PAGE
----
Focus Boost Review
Focus Boost Review: Unproven Formula with Few Positive Results
BrainPills.info Overall Percentage: 72%
Retail Price: $35 for 10 days’ supply
Dosage: 3 pills / day
Online Shopping: www.focusboost.com
Focus Boost falls victim to a shallow knowledge of the ingredients that the manufacturer is supposedly putting into the supplement. The concept of having mostly natural ingredients like vinpocetine and bacopa in one brain pill is a good one, but the precise formulation of Focus Boost has never been tested, and the scientific evidence for the combination of ingredients that Focus Boost has is circumstantial at best. One of the major issues with Focus Boost is that the quantities of each ingredient are withheld.
The label is not publicly available, even on the Focus Boost website.
*Note: Focus Boost hides its ingredient quantities.
Vinpocetine: Semi-Natural Substance
One of the main active ingredients in Focus Boost is vinpocetine. Vinpocetine is thought of by most as a natural extract from the periwinkle plant, but that is only half the story. Actually, the other half of this substance is man-made, having been synthesized in the 1960‘s and the 1970’s during the rise of the modern nootropics age. Between the 1960’s – 1970’s, several core nootropics were either discovered through natural extracts or made in a lab. The first nootropic, Nootropil, has the active ingredient piracetam. Vinpocetine is part of the periwinkle extract, and this was first sold in Europe at the end of the 1970s. Fast forward to today in 2014, and vinpocetine is still a favorite nootropic substance. This is because of the three main properties of vinpocetine, which are antioxidant properties, neuroprotection, and vasodilation. Vinpocetine’s antioxidant properties help it “scrub” the brain free of free radicals, damaging cells that are linked to cancer.
Focus Boost seems to have copied the ingredient lists of other nootropics producers, because they did include this extract, but without mentioning the quantity. This is troublesome, because taken in small doses, vinpocetine has almost no positive effect on the body or brain. In order to feel the vasodilation effects of vinpocetine, it must be taken in therapeutic amounts. This is not a realistic situation, as Focus Boost does not disclose the amount of vinpocetine it contains.
Bacopa: Proven Memory Booster
What Focus Boost gets right is including bacopa into its formulation. Bacopa is the extract of a plant found in or near water. This species of flowering plant has been used to improve mental function for centuries in places such as India. Despite its ancient connections, bacopa has also received attention in modern times as a proven memory booster. Several studies have shown a direct relation to 12 weeks of bacopa use and memory improvement. The dosage used in this study was 300mg. The problem with Focus Boost is that no formula is given to potential customers, so there is no way to see how much bacopa is in Focus Boost or even the exact species of bacopa included. Certain specimens of bacopa do not contain the helpful substances as high quality bacopa, such as the bacopa monnieri variety.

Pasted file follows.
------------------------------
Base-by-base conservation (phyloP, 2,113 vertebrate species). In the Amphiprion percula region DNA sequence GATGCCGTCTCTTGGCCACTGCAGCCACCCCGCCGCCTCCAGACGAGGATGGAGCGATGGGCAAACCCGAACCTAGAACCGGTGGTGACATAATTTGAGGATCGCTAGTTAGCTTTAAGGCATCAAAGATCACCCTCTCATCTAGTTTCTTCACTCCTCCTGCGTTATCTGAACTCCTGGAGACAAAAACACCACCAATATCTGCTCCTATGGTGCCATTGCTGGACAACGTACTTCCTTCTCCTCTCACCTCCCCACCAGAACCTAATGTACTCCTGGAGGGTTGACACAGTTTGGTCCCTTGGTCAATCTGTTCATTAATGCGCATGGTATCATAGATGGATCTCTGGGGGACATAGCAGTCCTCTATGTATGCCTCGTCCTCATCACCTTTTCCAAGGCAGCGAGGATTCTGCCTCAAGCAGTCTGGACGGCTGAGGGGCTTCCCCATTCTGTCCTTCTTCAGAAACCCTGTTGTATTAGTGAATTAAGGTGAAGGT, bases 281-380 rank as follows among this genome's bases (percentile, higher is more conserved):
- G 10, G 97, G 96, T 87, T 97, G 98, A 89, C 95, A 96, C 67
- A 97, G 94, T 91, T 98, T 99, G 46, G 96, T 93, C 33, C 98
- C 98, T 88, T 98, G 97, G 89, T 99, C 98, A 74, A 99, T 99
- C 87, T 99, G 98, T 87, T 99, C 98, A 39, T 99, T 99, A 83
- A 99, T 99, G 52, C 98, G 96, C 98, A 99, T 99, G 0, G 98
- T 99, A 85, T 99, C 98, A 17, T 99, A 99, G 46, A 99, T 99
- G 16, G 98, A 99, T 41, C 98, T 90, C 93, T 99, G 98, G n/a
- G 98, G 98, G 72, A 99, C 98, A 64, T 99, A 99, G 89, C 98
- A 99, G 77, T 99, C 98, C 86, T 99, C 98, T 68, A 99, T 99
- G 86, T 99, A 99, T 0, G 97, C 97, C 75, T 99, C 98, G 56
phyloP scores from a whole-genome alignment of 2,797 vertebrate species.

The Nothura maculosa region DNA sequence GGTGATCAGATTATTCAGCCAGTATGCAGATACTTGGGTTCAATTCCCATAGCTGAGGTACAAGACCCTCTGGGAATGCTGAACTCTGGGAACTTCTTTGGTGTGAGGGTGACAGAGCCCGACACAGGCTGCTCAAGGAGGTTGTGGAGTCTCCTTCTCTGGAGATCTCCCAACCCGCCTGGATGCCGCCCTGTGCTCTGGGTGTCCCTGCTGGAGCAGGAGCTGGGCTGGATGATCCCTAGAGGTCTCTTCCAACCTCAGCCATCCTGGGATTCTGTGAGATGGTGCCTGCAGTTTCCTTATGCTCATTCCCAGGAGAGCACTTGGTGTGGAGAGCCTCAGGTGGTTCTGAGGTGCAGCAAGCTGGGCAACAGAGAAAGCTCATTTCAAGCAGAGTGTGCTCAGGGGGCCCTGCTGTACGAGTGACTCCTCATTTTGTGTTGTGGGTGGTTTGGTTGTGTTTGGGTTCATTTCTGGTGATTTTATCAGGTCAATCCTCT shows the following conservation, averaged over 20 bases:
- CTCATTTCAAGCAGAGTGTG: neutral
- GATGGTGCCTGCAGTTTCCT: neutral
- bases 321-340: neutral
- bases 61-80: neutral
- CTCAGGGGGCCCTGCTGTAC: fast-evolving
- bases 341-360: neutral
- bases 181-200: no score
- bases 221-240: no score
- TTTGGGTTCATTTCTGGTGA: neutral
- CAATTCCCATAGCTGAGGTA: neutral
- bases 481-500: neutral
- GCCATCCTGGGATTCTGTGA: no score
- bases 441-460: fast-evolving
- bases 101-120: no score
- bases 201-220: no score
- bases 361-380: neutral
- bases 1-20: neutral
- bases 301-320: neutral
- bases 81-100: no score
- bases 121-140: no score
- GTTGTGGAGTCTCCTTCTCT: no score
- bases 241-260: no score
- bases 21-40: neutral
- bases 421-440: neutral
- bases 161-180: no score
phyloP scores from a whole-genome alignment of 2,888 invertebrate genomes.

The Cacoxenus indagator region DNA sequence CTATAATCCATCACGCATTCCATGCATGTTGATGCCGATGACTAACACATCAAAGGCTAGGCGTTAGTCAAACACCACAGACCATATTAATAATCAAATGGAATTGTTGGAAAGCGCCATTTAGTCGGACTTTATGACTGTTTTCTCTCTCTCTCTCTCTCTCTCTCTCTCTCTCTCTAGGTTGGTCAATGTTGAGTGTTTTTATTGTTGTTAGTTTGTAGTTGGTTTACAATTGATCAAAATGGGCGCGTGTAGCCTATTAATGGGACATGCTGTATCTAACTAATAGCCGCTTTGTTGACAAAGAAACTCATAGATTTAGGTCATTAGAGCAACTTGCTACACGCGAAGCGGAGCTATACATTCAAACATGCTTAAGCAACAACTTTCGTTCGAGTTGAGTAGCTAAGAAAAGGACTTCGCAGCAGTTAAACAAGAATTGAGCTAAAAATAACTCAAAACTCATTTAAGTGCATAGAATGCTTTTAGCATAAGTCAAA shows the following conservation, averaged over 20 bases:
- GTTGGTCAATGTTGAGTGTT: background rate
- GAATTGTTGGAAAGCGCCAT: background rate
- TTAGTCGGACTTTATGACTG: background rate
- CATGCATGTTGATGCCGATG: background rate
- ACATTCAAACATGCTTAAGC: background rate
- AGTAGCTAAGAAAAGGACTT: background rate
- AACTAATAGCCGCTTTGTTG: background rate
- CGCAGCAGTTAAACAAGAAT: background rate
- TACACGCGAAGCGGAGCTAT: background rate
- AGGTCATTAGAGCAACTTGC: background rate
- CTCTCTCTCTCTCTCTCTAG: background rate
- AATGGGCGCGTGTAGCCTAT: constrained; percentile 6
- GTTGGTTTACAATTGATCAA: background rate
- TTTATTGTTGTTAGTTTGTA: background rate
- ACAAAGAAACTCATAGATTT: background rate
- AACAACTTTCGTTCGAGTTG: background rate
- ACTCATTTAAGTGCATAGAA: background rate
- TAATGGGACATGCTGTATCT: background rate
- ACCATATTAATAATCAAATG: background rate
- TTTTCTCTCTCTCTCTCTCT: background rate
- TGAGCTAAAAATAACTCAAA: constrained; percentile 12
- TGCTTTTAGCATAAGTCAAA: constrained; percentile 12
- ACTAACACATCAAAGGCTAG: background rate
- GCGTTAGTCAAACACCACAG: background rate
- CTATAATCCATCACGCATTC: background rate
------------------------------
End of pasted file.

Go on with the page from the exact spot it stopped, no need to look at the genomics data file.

There have been several studies conducted on bacopa monnieri that show how helpful it really is for memory. One of these studies, found at http://www.ncbi.nlm.nih.gov/pubmed/11498727, shows how well bacopa improved the memories of healthy adults. Bacopa has gotten widespread attention because of these qualities, and high quality bacopa is expensive. Sadly, Focus Boost does not have the effective bacopa monnieri variety, making Focus Boost a weak nootropic.
Besides the vague ingredients, Focus Boost has recommended dosage instructions for 2 – 3 pills per day. There is rarely a need to take a supplement 3 times a day. In order to get a therapeutic effect from Focus Boost, it seems that a dosage of 4 or more is needed.
Other supplements can be effective at 1 pill per day, but Focus Boost comes no where close. Focus Boost costs over $30 for a bottle of 30 pills. Considering the price for a bottle of this supplement, one would have to pay around $100 for a month’s supply. It is suspected that $100 worth of Focus Boost would equal the efficacy of $40 of other supplements. In short, Focus Boost is a waste of money.
The Results: Focus Boost Lacks Basic Nootropic Power
Focus Boost, after being studied and reviewed, has been shown to lack the most basic nootropic qualities. The marketing team behind Focus Boost came up with this product by copying others’ hard work putting together brain supplements. The inclusion of vinpocetine was for the name only. Bacopa was likewise included so it could be used as a marketing tool, but the low grade version of bacopa does little to increase the memories of those who do take this supplement.
While no scientific research has been done on Focus Boost, people who were convinced to buy this supplement have commented on its effectiveness. Due to the lack of biological cofactors, Focus Boost does not increase the levels of helpful substances in the body at all. One person in particular commented that Focus Boost seemed to do the opposite of what it proclaimed to be able to do.
Conclusion: Focus Boost Is Indistinguishable from Placebo
Focus Boost has approximately the same effect as a placebo, making this supplement a disappointing failure in what could have been an effective 6-ingredient powerhouse. It is expected that any tests done on this supplement would yield results indistinguishable from placebo. Several other supplements contain the same ingredients, but in high quality versions as well as in quantities that cause therapeutic effects.